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4 Actions the US Can Take to Address the Genocide in Burma
February 1, 2023
On February 1, 2021, the Burmese military attempted a violent coup aimed at establishing a completely totalitarian state bent on conducting “clearance operations” of Rohingya Muslims and other ethnic minorities.
In the two years since this campaign began, the junta has killed and displaced thousands through unconscionable acts of violence and gross human rights violations. Routine bombings, attacks on villages, and projects designed to terrorize the people of Burma have made international headlines and elicited strong rebukes from governments and civil society activists from across the world.
The United States has taken some small steps to address the violence of the military junta, including passing the BURMA Act. But there’s still so much more to be done. Thanks to our partners at the U.S. Campaign for Burma, we have clear guidance on what reasonable steps can be taken to hold the junta accountable. Here are four ways the United States can help end the genocidal violence happening in Burma.
Provide More Aid to Burmese Community Organizations Supporting People on the Ground
The junta regularly receives hundreds of millions of dollars in revenue from the sale of oil and gas and other capitalistic ventures. On top of this, humanitarian aid packages typically distributed by foreign governments and international bodies, ironically, go directly to the junta, which uses these funds to arm and train its military and carry out routine acts of violence against people across the nation.
If the United States wants to contribute to supporting the people of Burma, it will ensure that it starts putting funds in the hands of the community-based organizations working directly with those victimized by the junta’s violence. Funders in the international human rights movement should also ensure that these organizations are well resourced and vital funds are being used to serve those most in need.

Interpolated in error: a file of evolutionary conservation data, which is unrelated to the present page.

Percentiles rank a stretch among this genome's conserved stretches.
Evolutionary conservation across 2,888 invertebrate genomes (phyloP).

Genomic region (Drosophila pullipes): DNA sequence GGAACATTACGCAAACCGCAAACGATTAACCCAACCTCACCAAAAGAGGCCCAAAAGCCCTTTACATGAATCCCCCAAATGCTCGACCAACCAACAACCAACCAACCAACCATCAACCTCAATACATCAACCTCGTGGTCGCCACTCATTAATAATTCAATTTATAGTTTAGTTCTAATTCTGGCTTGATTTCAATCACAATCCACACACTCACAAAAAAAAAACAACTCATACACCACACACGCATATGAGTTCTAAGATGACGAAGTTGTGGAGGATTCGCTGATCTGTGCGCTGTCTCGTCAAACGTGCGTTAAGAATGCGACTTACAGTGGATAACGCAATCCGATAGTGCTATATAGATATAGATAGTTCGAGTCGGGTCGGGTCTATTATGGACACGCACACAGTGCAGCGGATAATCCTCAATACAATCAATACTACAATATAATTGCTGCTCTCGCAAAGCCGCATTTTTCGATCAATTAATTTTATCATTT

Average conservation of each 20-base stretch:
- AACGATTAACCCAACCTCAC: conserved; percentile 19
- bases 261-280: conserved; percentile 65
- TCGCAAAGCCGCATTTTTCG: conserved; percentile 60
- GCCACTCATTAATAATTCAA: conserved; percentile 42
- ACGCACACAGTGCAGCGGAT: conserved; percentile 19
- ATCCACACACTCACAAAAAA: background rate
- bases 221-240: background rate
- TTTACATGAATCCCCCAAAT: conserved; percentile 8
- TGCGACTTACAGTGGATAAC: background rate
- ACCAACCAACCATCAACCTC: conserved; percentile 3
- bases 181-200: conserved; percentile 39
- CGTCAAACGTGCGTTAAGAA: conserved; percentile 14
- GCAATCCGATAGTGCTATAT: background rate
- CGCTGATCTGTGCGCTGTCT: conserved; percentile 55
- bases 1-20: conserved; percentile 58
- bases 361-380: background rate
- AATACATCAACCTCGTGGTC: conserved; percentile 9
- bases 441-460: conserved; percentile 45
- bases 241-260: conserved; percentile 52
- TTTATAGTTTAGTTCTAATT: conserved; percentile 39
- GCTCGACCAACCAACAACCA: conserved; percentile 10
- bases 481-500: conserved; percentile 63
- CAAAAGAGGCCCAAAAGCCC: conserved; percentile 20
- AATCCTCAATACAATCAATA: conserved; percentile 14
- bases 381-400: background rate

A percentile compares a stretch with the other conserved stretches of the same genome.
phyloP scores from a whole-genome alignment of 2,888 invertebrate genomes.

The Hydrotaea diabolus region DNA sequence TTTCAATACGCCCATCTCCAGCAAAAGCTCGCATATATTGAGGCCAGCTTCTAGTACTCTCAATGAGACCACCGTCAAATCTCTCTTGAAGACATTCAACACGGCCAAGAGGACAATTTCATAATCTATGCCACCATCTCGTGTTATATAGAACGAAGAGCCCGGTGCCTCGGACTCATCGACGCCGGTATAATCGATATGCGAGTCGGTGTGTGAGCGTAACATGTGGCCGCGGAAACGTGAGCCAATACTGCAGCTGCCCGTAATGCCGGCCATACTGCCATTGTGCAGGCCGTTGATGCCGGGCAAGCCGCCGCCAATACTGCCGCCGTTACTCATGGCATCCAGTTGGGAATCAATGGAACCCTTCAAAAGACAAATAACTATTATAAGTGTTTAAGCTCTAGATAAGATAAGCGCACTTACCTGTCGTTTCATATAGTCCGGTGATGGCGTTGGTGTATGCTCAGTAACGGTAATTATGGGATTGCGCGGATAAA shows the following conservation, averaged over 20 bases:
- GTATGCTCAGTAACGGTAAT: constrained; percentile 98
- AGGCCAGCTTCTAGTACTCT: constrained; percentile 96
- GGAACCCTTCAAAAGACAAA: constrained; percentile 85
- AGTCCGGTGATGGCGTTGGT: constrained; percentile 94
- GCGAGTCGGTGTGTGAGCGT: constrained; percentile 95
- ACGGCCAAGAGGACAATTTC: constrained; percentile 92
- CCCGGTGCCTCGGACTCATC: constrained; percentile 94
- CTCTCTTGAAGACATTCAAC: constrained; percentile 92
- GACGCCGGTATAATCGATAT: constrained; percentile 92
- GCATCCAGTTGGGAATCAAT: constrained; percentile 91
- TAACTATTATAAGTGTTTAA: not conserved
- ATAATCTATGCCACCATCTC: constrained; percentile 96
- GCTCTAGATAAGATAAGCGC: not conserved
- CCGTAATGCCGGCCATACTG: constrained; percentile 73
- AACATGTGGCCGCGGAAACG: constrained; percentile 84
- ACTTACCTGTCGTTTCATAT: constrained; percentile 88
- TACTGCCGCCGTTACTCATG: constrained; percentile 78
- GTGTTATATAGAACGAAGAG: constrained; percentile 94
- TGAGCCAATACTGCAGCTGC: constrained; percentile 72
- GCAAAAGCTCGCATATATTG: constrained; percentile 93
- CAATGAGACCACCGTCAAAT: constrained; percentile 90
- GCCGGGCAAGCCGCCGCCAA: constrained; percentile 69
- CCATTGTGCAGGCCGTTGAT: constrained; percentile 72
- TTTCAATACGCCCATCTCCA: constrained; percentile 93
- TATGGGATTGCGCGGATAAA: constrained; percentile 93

Impose More Targeted Sanctions on Bad Actors
There are a countless number of military and government officials complicit in the violence committed by the junta. If the United States wants to truly support efforts to hold the junta accountable, it will impose sanctions on the most powerful of these actors, including the Myanmar Oil and Gas Enterprise, which funnels money directly from the sale of oil and gas into the junta, weapons, airplanes, and other tools used to terrorize the nation.
In coordination with Australia, Canada, and the United Kingdom, the United States is imposing sanctions on more entities and leaders directly contributing to the junta’s violence. These sanctions need to be expanded quickly and more rigorously to the business and government entities the junta relies on for power. Sanctioning is a form of accountability for governments that are committing acts of abuse; the economic penalties levied against these bad actors can serve as a deterrent to causing further harm.
Initiate a Global Arms Embargo
A global arms embargo means that nations would neither sell nor buy weapons from the Burmese military. The United States can—and should—use its considerable power to lobby other nations to keep arms out of the junta’s grasp to save lives and encourage peace.
The junta uses all of the weapons at its disposal to inflict as much terror, death, and chaos as possible on the people of Burma. Reducing access to these weapons will go a long way in saving lives and encouraging the junta to engage diplomatically with civil society and community-based organizations.
Sanction Burma’s Aviation Fuel Supply
Imposing sanctions on the junta’s supply of jet fuel will severely limit the military’s ability to launch airstrikes that destroy entire villages and kill many people already internally displaced. Airstrikes have become a common way to overtake certain parts of the nation and discourage people from supporting or joining rebel forces.
If the United States uses its power to cut off the jet fuel supply, thousands of lives can be saved and the military’s power will be drastically diminished.
These are just four modest steps the United States can take to end the genocidal violence that is a daily reality in Burma. UUSC continues to support our partners on the ground in demanding justice and accountability for those who’ve committed human rights violations in Burma.
Image Credit: Adobe